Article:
Explore the CIPD's collected perspective on the key issues impacting work, including recommendations, supporting evidence and links to resources for policymakers and employers
To create a truly safe and inclusive workplace culture, any policies HR puts in place need to adopt a zero-tolerance approach to sexual orientation and gender reassignment discrimination.
Many LGBT+ people are still unable to be themselves at work – just over a third of LGBT staff say that they have hidden their sexual orientation or gender identity at work, and a further fifth of LGBT people have experienced negative comments or negative behaviour from work colleagues in the last year because they are LGBT (Stonewall 2018). In addition, the discrimination, bullying and harassment of trans employees needs to be stamped out – 12% have been physically attacked by customers or colleagues in the last year because of their trans identity (Stonewall 2018).
Sexual orientation discrimination and gender reassignment discrimination are both illegal in the UK and are listed as protected characteristics in the Equality Act 2010. They arise when someone is unfairly disadvantaged for reasons related to their sexual orientation or because they are transsexual – their gender identity differs from that which was assigned at birth.
Note: Terminology evolves, with the reference to ‘transsexual’ in the Equality Act 2010 now regarded as outdated and misleading (a view that we, as the CIPD, share). ‘Transsexual’ is just one term under the broader umbrella of ‘trans’, which describes people whose gender is different from the sex they were allocated at birth. Current definitions mean the law does not easily protect those people identifying as non-binary. However, ACAS say they could be protected if they are discriminated against because they’re considering, going through, or have gone through, gender reassignment, whether this perception is correct or not (see ‘perceptive discrimination’ in our factsheet on Sexual orientation, gender identity, gender reassignment and employment).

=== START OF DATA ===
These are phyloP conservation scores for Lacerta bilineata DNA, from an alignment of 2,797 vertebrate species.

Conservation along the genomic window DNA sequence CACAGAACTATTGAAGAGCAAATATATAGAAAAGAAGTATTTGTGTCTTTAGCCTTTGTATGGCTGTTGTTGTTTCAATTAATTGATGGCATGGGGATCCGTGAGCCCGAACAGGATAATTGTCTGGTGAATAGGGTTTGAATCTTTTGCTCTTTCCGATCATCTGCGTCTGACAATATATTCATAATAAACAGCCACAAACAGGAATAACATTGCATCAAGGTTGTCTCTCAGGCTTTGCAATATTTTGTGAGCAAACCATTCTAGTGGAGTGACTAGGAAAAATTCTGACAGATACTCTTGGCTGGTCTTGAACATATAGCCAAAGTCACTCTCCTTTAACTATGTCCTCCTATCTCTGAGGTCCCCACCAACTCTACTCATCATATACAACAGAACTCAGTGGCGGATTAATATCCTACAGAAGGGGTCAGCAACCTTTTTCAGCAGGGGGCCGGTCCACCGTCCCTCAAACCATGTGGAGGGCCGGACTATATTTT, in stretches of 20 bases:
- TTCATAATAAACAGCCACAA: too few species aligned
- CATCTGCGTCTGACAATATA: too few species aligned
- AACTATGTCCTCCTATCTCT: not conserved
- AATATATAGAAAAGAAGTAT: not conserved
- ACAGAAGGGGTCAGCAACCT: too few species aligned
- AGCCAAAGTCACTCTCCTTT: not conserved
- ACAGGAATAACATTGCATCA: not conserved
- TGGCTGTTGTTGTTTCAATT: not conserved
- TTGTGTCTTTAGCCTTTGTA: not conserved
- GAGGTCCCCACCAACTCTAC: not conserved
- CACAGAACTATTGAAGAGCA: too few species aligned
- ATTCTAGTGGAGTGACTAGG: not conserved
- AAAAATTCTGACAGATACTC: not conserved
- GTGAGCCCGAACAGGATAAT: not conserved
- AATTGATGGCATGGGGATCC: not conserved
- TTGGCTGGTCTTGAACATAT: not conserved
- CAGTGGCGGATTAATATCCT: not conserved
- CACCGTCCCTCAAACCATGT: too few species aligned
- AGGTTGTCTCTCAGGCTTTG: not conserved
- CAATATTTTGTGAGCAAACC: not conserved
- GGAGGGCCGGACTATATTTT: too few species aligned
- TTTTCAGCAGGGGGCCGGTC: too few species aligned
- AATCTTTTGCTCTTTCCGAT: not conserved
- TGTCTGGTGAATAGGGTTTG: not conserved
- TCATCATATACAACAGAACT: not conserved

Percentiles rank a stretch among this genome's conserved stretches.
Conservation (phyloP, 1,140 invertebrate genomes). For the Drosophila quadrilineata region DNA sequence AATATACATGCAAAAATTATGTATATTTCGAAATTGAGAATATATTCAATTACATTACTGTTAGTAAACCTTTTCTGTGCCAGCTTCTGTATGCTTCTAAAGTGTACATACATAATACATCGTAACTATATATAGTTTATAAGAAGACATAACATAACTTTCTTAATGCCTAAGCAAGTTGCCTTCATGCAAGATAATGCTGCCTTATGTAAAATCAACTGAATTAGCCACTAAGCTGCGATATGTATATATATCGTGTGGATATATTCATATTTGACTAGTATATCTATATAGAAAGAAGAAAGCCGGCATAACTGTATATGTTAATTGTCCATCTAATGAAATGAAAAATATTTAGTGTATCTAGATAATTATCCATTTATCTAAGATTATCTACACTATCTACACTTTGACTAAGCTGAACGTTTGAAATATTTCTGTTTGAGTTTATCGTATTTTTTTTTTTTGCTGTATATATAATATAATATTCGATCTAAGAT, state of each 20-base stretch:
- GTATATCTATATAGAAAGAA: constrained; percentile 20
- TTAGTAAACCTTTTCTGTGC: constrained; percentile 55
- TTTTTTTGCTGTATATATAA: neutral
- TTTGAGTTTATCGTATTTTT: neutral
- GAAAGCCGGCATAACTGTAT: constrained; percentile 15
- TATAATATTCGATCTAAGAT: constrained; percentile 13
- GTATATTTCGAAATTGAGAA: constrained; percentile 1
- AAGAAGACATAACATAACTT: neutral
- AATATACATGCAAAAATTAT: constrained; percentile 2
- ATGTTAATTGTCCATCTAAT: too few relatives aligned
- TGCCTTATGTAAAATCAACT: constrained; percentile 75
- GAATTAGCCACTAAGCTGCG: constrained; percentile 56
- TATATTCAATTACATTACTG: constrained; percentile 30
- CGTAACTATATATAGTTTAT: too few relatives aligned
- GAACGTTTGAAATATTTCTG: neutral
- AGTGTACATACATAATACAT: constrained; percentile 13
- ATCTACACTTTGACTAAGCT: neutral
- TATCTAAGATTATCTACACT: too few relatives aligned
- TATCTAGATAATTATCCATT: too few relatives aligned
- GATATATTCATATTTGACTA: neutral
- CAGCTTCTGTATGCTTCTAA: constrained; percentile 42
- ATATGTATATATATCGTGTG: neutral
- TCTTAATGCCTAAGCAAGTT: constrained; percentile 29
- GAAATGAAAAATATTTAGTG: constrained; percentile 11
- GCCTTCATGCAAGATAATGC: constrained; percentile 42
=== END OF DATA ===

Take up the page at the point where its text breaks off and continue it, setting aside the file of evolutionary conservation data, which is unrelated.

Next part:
The CIPD believes that an individual’s sexual orientation and gender identity should not affect whether they get a job, benefit from training or get promoted. Everyone deserves the opportunity to develop their skills and talents to their full potential, work in a safe and inclusive environment, be fairly rewarded at work and have a voice in their organisation. It’s in the best interests of any organisation to understand and respond positively to LGBT+ issues to attract and retain talented people.
HR needs to set behavioural expectations of the workforce and the organisation’s stakeholders through policies, including a zero-tolerance approach to both sexual orientation and gender reassignment discrimination. It is essential that policies are brought alive by the behaviour of everyone in the organisation, ensuring workplace cultures are an inclusive and a safe space for everyone.
Actions for Government
- Launch a major, ongoing and well-resourced education campaign to raise awareness of issues the LGBT+ community are facing in the workplace and encourage a culture of inclusion among employers.
- Establish a ‘one-stop shop’ for employers to make it easier to navigate the many sources of information, advice and guidance already available.
Recommendations for employers
- Take steps towards building an inclusive culture - critically assess your organisation culture. Do you have a culture of inclusivity at work? Are your policies and practices underpinned by principles that actively celebrate and encourage differences? Do you have mechanisms in place through which employees can voice issues about inequality and voice their opinions on what needs to change?
- Review your organisation’s policies to ensure they are gender-neutral and inclusive. Clear and enforced policies can reduce homophobic, biphobic and transphobic bullying. Policies should include practical examples of unacceptable behaviour.
- Work closely with managers to ensure they implement people management practices fairly and understand how to support trans staff.
- Work with an LGBT+ staff network in a positive and active way, ensuring a two-way dialogue and utilising staff insight and expertise to evaluate and change people policies, processes and the organisation culture.
- Champion LGBT+ inclusion from the top of the organisation, for example having leadership allies.